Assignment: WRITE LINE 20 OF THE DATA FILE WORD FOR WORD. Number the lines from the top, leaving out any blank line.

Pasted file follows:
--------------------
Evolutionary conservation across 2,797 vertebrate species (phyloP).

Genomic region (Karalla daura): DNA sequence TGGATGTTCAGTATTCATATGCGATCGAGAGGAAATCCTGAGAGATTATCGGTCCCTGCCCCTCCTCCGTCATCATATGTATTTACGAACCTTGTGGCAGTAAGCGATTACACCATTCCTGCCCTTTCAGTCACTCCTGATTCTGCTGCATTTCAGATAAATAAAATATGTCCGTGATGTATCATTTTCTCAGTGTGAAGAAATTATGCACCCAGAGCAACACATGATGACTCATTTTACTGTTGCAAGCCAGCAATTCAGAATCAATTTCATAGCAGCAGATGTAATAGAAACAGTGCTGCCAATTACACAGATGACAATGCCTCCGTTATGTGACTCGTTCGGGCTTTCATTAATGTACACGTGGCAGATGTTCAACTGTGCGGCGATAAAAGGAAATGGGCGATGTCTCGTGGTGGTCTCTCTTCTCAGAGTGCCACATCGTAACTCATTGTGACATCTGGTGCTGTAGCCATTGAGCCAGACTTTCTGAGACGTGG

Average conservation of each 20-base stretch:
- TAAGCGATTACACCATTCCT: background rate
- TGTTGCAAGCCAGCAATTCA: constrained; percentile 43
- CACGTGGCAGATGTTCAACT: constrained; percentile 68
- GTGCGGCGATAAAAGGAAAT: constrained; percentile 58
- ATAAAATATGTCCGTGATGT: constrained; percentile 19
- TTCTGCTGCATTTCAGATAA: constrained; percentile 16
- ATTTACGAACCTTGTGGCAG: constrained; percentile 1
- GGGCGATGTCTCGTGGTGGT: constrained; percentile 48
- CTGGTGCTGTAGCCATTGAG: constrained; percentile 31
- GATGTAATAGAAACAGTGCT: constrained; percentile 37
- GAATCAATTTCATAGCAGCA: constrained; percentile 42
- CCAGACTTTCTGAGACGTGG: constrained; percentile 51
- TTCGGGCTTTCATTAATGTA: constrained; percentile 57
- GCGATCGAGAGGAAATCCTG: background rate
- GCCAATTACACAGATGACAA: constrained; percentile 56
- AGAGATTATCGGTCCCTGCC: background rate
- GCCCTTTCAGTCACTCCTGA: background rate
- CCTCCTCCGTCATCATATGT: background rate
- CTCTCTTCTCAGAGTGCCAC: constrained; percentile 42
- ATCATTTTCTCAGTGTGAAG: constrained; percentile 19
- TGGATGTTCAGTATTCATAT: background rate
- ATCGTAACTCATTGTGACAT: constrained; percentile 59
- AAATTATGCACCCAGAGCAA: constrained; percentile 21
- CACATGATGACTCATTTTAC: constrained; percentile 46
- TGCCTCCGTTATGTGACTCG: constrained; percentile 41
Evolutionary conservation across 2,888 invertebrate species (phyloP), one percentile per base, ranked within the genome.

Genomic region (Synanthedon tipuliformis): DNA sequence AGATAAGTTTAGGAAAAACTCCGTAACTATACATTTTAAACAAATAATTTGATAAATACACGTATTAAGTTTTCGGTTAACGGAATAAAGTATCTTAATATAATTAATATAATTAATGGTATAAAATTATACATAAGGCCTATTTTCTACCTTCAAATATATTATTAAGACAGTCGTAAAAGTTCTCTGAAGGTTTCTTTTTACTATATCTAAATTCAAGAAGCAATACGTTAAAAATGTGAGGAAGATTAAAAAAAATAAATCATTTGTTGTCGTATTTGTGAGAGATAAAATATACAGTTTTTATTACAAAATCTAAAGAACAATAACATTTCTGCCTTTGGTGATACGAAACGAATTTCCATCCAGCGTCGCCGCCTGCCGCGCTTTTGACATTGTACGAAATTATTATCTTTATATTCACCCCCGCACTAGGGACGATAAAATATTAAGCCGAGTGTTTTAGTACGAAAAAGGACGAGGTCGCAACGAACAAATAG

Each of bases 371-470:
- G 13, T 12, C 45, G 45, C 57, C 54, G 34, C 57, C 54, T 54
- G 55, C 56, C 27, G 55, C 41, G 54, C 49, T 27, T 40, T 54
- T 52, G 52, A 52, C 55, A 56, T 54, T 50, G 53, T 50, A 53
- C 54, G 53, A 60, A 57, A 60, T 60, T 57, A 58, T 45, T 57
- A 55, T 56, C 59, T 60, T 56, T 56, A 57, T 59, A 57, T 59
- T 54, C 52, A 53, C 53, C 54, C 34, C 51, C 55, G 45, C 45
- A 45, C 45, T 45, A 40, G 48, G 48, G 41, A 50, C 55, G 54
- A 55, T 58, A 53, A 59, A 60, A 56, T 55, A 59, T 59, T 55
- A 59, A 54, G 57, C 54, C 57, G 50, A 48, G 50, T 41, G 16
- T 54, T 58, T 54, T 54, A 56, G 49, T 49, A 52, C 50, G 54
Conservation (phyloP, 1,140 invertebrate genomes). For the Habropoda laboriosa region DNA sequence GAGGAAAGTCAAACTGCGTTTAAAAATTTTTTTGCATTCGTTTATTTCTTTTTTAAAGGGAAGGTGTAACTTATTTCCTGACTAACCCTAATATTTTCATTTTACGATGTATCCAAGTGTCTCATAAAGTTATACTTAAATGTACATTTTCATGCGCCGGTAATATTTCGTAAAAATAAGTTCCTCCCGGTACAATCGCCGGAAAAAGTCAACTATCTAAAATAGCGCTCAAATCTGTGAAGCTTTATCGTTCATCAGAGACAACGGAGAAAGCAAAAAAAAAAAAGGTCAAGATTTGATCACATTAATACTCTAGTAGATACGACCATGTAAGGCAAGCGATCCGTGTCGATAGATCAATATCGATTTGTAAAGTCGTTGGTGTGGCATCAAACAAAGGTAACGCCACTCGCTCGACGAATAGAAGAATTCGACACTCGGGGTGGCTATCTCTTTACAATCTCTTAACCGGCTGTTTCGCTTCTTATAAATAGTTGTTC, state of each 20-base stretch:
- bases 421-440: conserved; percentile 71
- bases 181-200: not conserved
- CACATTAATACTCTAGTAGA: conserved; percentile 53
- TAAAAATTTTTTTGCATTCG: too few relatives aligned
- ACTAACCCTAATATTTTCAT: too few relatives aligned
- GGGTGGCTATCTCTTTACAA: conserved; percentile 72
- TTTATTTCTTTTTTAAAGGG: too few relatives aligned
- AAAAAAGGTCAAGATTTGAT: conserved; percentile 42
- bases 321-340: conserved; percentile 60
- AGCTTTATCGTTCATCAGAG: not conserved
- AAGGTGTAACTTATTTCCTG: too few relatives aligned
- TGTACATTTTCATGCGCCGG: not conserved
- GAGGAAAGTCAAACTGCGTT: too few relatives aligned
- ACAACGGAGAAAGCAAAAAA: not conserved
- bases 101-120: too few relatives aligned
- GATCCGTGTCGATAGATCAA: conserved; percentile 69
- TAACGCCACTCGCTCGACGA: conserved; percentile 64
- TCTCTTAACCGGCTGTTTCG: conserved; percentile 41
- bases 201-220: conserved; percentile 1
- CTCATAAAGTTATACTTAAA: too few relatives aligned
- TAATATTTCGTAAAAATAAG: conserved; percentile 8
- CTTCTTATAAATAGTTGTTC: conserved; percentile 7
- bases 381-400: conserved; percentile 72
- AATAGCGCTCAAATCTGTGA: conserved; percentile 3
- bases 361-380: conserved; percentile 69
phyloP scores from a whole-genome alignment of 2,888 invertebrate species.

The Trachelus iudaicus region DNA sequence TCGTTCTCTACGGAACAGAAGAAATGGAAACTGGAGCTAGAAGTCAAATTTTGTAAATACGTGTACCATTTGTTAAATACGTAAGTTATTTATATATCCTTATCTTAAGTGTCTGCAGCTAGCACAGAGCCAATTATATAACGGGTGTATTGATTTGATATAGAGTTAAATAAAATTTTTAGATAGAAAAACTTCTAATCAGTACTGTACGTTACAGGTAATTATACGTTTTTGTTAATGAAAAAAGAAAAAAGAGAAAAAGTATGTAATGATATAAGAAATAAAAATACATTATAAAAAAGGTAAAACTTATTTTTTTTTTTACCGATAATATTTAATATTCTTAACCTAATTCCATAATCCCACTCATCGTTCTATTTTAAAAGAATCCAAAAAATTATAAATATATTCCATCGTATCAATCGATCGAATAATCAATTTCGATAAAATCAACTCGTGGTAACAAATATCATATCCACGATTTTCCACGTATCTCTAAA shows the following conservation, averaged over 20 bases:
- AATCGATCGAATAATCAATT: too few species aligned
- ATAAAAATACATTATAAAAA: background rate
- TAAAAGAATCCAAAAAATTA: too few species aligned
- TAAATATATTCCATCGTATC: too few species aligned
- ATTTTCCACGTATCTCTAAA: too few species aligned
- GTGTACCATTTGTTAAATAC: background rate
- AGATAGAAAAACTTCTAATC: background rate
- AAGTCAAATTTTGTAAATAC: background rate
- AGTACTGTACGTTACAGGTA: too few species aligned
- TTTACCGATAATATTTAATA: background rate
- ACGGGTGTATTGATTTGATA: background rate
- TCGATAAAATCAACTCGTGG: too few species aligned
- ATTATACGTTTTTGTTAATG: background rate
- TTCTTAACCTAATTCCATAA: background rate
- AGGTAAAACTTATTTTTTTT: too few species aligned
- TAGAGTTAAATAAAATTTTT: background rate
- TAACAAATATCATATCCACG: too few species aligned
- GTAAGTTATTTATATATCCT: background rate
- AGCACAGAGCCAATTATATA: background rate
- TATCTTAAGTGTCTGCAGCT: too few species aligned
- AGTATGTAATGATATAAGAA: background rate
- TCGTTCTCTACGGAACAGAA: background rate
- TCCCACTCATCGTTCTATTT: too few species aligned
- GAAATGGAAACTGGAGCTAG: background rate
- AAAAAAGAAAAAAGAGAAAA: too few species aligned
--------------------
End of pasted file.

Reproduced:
- GCCCTTTCAGTCACTCCTGA: background rate